Art HOPE is proud to announce we have a 4-H Club, and are part of the nation’s largest youth development and empowerment organization, reaching more than 6 million 4-H youth in urban neighborhoods, suburban schoolyards and rural farming communities. For over 100 years 4-H programs have engaged young people in hands-on learning activities that help them reach their full potential, working in their communities with peers and adult mentors. The 4-H motto is to “make the best, better” and members pledge, “my HEAD to clearer thinking, my HEART to greater loyalty, my HANDS to larger service, and my HEALTH to better living, for my club, my community and my world.” These values inspire how 4-H’ers learn by doing, supported by university-backed curriculum and our nation’s Cooperative Extension System in the areas of science, healthy living, and sustainability.
In 2005 Art HOPE first developed a youth service learning collaboration with the York County 4-H, launching our “Happy Art” project and an origami curriculum which became a model for the “Taking Flight” program being launched at the Barbara Bush Children’s Hospital this fall. The Art HOPE Youth Service in Healthcare Program in partnership with the University of Maine Cooperative Extension York County 4-H is on-going, with educational outreach at area schools, hospitals, nursing homes, and community-based events. This year our annual art table at the Acton Fair in the 4-H Pavillion drew a crowd of young volunteer artists who painted a plethora of Happy Art cards. It was fun and enjoyable for all to see art in action at the old-fashioned country fair. If you have a community service project, the 4-H knows how to roll up their sleeves, grab a paint brush and get the job done with a smile.
Creative hands-on learning results in better educational outcomes. An experiential arts-based education improves verbal, written, math, and science achievement, expands imaginative thinking, instills self-discipline and motivation, promotes understanding and communication with others, and prepares students with real life skills. It is important that we support a creative arts education for our children, and for all people at a community level. Creativity is not necessarily teachable, more importantly it is a quality that needs nurturing and that can be modeled by positive example. Throughout our lifetime we have the ability to learn through experiential creativity, learning by doing the things we love to do. With the back-to-school smell of fall in the air, think about what you love to do and commit to learning something new in a hands-on way. If it’s in your head, touches your heart, comes alive in your hands, and brings you well-being and health, then you are a member of the Art HOPE 4-H Club. Make your best self better by creative learning and doing.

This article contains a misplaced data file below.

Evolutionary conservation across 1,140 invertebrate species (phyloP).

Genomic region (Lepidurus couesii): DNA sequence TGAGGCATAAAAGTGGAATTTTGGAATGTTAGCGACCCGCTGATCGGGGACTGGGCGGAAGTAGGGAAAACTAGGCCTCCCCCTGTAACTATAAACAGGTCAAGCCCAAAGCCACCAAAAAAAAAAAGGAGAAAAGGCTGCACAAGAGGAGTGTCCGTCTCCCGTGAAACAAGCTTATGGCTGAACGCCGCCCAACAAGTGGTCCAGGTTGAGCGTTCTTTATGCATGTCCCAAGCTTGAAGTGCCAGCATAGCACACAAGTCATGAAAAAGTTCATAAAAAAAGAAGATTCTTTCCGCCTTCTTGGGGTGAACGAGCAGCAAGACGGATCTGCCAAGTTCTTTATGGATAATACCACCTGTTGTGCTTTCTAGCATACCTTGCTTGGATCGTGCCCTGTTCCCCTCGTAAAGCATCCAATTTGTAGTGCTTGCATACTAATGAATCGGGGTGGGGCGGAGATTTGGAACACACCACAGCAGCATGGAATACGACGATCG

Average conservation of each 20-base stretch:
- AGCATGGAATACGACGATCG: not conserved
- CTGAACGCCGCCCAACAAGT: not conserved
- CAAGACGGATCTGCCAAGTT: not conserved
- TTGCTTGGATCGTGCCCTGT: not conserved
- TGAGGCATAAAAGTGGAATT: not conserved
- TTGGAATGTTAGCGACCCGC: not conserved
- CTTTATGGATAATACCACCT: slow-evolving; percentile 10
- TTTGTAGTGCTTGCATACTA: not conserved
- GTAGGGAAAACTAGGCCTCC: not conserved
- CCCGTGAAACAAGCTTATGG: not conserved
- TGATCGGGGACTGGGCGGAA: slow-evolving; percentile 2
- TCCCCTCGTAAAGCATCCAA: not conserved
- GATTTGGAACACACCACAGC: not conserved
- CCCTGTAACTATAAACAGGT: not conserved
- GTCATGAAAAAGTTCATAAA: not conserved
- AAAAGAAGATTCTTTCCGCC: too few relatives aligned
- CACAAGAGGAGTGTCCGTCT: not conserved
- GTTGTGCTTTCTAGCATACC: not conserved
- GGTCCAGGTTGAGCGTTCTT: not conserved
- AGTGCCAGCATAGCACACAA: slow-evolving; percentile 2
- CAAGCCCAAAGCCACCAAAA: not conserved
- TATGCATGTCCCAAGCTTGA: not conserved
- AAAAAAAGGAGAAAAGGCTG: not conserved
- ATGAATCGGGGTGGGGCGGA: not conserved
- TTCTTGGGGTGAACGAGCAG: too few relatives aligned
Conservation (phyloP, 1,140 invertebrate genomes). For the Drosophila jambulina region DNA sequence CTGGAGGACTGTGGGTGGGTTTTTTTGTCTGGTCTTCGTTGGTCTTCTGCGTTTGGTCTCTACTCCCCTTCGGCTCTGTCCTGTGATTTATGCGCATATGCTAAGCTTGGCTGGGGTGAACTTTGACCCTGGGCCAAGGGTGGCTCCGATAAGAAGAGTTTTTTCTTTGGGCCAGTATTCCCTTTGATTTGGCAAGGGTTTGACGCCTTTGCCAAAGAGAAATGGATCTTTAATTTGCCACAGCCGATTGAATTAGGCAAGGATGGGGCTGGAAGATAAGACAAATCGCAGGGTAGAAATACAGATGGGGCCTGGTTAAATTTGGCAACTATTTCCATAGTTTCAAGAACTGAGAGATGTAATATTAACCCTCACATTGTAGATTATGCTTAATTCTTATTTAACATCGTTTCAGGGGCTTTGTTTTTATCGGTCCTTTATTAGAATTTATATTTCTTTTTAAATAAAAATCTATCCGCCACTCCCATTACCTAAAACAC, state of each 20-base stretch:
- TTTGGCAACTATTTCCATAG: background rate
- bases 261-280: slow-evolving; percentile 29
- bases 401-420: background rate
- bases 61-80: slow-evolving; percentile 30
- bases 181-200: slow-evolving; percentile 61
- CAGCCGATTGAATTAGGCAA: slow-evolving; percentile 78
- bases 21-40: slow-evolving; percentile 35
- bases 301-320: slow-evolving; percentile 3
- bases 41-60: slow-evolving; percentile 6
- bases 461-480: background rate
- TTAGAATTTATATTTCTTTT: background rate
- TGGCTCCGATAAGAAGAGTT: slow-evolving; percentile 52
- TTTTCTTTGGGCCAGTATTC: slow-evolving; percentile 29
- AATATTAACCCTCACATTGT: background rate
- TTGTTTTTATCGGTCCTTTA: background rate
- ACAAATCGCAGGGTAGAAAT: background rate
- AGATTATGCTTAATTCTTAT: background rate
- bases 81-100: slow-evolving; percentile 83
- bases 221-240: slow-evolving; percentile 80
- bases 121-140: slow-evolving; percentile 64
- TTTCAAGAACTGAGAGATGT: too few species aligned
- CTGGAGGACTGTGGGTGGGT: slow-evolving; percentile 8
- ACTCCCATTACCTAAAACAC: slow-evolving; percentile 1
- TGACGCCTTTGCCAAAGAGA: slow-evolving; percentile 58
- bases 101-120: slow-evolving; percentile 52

The Art HOPE Youth Service in Healthcare Program is supported by the Bingham Program, a Charitable Endowment of Tufts Medical Center. The program engages 4-H youth from ages 4 to 18, work-study students, and college interns. Look for more information about this project and other great updates on our website next month.